Everyone is at the Gilded Balloon to catch a glimpse of Alistair Campbell’s daughter, and Grace by name - but not by nature - gives us everything we want and so much more. This fast paced hour of passionate politics, fiesty feminism and hearty humour allows Grace Campbell to step out from behind the merit of her dad, as a massive personality in her own right.
A fast paced hour of passionate politics, fiesty feminism and hearty humour
Grace gifts us with a skilful blending of what the audience expects – a plethora of tales of Alistair and Tony – with her experience of being present at the birth, rise and success of New Labour and most importantly who the heck Grace is herself. We are treated to photographs of junior Grace hanging out with the Putins; in her mother’s arms as Blair becomes PM; and the photograph of her smoking a spliff which could have taken her father down at the prime of his career. The persona Grace presents drips in daddy issues – she’s a self confessed drug taking, bed-wetting bully who resents that Tony Blair stole the attentions of her father for the majority of her childhood. However Grace delivers her stories with such perverse, provocative delight that we can’t help but indulge her.
The pin drop moment is delivered as Grace poses a curiosity to the audience as to who her mother is. In a political landscape where one would assume any political leanings Grace has have been inspired by her father’s career, rather it’s her mother who is her true inspiration. And ironically, despite the list of reasons Grace comes up with for deciding never to go into politics, these are conversely all the reasons she should. She’s relatable, passionate and has something important to say about the world. Using her privilege to achieve the utopia she believes in, is the basis for most career politicians. Come on, ‘Labia Party’ – let's fly that pink flag high!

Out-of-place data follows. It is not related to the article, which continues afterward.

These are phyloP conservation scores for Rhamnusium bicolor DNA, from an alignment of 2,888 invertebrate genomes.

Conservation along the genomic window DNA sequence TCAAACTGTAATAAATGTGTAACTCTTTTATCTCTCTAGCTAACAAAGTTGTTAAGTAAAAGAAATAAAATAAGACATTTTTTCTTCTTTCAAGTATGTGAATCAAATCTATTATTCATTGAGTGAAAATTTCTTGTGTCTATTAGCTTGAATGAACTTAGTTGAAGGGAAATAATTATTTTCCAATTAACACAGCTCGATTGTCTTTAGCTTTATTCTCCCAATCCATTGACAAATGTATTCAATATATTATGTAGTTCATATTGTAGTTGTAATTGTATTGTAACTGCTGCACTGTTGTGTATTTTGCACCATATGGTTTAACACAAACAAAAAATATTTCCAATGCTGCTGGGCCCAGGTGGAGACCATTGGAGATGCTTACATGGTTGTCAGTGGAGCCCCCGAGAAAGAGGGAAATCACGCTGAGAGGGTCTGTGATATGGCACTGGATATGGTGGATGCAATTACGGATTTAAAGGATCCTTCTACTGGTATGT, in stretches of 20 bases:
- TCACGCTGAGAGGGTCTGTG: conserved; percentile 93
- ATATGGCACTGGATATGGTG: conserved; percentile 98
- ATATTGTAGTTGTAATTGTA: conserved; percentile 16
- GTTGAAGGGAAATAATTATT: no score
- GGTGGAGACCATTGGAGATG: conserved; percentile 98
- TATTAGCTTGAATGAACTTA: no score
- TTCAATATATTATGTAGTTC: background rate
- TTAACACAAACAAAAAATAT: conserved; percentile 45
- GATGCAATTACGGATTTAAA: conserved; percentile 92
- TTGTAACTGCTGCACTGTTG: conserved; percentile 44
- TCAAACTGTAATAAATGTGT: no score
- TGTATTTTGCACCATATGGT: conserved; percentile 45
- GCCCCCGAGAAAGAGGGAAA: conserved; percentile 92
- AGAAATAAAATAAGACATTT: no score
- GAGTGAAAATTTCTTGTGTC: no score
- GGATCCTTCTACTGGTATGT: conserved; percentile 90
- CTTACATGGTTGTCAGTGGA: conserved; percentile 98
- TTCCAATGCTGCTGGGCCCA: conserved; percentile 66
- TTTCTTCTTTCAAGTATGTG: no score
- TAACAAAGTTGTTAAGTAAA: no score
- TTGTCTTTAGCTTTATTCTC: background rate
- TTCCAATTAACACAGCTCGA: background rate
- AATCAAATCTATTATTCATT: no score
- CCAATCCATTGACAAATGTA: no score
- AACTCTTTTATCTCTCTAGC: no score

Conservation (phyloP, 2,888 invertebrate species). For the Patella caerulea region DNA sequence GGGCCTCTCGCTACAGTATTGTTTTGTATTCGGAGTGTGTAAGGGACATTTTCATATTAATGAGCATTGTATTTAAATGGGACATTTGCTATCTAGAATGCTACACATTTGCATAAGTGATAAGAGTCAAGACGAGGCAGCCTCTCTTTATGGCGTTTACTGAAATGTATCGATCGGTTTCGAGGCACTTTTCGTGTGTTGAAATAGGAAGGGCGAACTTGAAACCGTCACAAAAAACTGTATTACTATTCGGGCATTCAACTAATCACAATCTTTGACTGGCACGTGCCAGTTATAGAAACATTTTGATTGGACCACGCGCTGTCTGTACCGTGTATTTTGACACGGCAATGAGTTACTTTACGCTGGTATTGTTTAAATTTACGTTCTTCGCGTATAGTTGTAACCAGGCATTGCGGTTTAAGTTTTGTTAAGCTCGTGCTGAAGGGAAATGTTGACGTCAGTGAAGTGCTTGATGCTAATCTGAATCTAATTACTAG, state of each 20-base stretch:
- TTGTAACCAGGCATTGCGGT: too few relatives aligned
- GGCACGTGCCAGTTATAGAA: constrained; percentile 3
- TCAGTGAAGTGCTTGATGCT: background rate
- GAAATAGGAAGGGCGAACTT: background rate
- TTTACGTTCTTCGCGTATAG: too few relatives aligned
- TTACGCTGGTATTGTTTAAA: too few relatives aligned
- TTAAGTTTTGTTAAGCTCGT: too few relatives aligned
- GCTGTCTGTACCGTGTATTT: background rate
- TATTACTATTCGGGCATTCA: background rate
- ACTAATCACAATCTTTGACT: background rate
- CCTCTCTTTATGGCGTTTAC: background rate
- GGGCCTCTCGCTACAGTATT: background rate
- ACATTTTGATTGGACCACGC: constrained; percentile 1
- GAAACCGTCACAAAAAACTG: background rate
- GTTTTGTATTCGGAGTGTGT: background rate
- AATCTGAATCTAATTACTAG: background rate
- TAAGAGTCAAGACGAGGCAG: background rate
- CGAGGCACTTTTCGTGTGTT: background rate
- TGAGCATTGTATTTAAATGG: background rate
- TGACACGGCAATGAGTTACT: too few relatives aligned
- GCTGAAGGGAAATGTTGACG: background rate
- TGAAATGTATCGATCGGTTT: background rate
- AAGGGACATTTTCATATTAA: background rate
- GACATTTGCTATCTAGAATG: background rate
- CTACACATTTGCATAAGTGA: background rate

Grace Campbell hits us between the eyes with constant bullets of quick fire quips, but these seem oddly paradoxical to the political element of the show. It’s almost like she’s constantly gauging what our reactions will be, and this makes some of the skits appear a bit clunky and forced. Opening with the gag about fanny farting her boyfriend’s penis out her vagina seems... out of place with the rest of the show. And her love of masturbation, whilst a reclamation of female sexual pleasure, seems motivated by shock factor rather than any genuine deeper thematic purpose.
This is absolutely a worthwhile hour of comedy. Grace Campbell is thought provoking, intelligent and very funny. Some finesse around the tone will elevate this performance substantially.